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Subject:
From:
Patrick McCarthy <[log in to unmask]>
Reply To:
Charles Dickens Forum <[log in to unmask]>
Date:
Tue, 30 May 1995 10:41:15 -0700
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The following is cross-posted from the VICTORIA list.  (PJM)
____________________________________________________________
From: Marion Diamond <[log in to unmask]>

I thought some Dickensian types would be interested in the following
item, from p. 11 of "The Australian" newspaper, 27 May 1995:

...The celebration by Hobart's small Jewish community of the 150th
anniversary of its synagogue in Argyle St., has brought to light its most
famous worshipper, Isaac "Ikey" Solomons, the notorious London "fence",
whom Charles Dickens immortalised as Fagin in Oliver Twist.

Ikey Solomons was one of the most infamous figures of the London
underworld of the 1820s.  Brought to justice before the eyes of Dickens,
then a court reporter at the Old Bailey, Solomons was transported to Van
Diemen's Land in 1830 and died in Hobart in September 1850, five years
after the synagogue in Argyle St. was consecrated.

According to J.S.Levy and Prof. G.F.J. Bergman's book, "Australian
Genesis: Jewish Convicts and Settlers 1788-1850", it appears more than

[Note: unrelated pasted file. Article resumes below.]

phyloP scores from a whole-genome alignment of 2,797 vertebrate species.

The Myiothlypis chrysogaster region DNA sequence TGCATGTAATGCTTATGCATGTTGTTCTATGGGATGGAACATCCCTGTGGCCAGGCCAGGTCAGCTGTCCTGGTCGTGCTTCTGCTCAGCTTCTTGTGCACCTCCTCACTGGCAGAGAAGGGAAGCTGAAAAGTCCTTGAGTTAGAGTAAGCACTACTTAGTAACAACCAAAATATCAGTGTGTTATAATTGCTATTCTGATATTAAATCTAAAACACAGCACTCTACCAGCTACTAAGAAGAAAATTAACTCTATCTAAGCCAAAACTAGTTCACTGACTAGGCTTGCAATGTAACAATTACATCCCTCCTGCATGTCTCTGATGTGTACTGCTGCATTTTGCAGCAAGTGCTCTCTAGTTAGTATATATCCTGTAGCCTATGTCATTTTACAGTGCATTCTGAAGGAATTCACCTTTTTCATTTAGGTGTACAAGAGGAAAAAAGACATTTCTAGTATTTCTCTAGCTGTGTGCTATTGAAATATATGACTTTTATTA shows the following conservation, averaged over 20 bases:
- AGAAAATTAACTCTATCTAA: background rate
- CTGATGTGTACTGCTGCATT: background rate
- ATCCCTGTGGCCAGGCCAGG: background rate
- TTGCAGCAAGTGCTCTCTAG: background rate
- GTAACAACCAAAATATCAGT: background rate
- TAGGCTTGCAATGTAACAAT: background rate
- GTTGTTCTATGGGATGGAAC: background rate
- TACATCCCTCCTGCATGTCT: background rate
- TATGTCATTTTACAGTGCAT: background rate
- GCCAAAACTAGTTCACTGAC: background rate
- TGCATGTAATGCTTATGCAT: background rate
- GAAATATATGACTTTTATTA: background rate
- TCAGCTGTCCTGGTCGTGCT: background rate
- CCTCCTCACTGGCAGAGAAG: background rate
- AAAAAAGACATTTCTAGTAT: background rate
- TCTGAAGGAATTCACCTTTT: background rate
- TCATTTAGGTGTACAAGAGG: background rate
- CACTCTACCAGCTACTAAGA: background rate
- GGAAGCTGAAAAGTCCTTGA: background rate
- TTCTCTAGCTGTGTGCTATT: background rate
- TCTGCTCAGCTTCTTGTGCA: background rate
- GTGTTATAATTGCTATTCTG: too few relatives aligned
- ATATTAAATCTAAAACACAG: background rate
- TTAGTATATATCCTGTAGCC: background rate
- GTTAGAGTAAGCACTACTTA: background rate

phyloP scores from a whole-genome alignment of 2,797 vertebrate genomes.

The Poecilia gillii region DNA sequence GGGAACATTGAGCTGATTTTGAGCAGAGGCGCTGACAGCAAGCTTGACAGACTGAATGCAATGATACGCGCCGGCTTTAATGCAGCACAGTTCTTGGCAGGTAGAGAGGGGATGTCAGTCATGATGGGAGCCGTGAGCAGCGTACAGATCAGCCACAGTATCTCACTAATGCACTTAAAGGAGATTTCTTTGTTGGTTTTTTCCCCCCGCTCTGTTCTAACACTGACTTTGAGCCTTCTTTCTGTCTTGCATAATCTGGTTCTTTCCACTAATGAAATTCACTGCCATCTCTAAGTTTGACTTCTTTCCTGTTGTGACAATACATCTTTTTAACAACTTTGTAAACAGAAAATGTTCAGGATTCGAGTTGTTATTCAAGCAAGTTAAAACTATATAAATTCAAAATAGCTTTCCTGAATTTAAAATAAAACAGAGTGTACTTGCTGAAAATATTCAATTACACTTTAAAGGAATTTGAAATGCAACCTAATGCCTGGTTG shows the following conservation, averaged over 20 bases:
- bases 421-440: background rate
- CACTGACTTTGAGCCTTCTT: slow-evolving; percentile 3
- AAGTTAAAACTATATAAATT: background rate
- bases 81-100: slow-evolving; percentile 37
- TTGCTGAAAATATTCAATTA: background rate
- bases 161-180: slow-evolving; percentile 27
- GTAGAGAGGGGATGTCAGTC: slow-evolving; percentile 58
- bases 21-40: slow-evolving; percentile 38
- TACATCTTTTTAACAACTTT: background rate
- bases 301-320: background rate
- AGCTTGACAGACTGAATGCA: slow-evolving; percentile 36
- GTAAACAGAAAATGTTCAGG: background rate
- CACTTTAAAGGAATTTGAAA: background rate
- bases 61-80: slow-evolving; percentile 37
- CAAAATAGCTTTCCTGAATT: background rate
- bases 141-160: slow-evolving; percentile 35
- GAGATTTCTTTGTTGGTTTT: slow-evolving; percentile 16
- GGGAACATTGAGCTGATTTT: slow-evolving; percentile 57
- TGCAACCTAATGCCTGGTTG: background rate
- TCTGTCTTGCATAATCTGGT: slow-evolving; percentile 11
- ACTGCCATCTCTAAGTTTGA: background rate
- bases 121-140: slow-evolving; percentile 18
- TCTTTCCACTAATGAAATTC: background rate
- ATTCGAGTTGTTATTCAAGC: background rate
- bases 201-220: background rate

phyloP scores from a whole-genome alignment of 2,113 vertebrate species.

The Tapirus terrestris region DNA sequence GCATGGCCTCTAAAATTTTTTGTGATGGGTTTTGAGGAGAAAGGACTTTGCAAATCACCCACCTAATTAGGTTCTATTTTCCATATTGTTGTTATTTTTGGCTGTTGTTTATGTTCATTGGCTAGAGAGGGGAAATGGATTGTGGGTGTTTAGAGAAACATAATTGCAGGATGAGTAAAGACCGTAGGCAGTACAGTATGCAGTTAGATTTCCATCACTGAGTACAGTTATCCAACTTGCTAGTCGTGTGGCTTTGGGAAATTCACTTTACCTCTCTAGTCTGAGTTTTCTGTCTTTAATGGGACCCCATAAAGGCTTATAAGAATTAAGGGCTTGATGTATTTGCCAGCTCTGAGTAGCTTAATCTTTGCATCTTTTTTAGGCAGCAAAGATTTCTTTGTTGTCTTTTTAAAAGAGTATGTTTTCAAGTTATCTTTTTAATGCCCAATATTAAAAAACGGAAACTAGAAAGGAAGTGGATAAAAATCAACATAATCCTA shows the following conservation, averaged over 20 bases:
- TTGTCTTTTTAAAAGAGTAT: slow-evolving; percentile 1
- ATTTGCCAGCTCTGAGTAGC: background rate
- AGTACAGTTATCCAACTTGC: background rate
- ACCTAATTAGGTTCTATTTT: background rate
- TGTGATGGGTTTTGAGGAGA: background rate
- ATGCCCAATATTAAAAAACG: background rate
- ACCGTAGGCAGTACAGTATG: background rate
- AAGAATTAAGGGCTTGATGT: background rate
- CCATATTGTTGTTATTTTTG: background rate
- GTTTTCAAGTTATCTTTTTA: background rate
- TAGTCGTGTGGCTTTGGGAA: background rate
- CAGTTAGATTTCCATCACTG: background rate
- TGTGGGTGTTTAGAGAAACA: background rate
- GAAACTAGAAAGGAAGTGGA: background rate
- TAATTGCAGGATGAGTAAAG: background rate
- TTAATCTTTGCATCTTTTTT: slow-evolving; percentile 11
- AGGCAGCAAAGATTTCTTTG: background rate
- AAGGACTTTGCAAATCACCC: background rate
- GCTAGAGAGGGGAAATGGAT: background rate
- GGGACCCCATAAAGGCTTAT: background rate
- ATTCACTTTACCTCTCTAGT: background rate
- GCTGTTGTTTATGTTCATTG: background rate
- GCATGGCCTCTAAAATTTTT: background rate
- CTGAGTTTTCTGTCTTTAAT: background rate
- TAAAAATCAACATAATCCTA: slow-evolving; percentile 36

likely Solomons died still owing the four pounds 11 shillings the records
show he owed the Hebrew congregation in Hobart in 1844.  They also say
that Solomons was much better looking than Dickens' Fagin, but the
aquiline nose is authentic.

...One of the pamphlets written about Solomons at the time is entitled
"The Life and Exploits of Ikey Solomon (the spelling of his surname
varied) Swindler, Forgwer, Fence and Brother Keeper with account of Flesh
and Dress Houses, Flash Girls and Coves of the Hutch ...

Ikey was arrested in London 1827 on a charge of possessing stolen goods
but escaped from custody and fled to New York and then to Brazil.  Ann
(his wife) was also charged with possession, was given 14 years
transportation to VDL, and arrived with her children in 1828.

Ikey followed her via Rio de Janeiro as a paying passenger on a ship.  In
the absence of an extradition treaty with England and in full sight of
the authorities who knew his identity, Ikey walked at large in Hobart
until an order was issued for his extradition; he was repatriated to
London for trial in 1830, tried at the Old Bailey, sentenced to 14 years
as well, and transported back to VDL.

He arrived in chains to serve his sentence, including a spell at Port
Arthur before being released into the custody of Judah Solomon, a convict
made good who donated the land on which the synagogue was built.

Dickens , a reporter at the Old Bailey, had seen Ikey at the height of
his infamy in London and had followed his trial in 1830.  In his initial
program notes of a stage version of Oliver Twist in 1837, he refers to
Ikey Solomons.

The president of the Hobart synagogue, Mr Tom Schlesinger, says  few
realise that Jews arrived in Australia with the First Fleet, most as free
settlers.  However, he says the Hobart synagogue is believed to be the
only one int he world with seaats set aside for convicts to worship.  The
numbered pews are still at the back of the shul or temple."

Marion Diamond, History Department
University of Queensland, Brisbane, Australia, 4072
Ph: 61 7 365 6334; Fax:61 7 365 6266; [log in to unmask]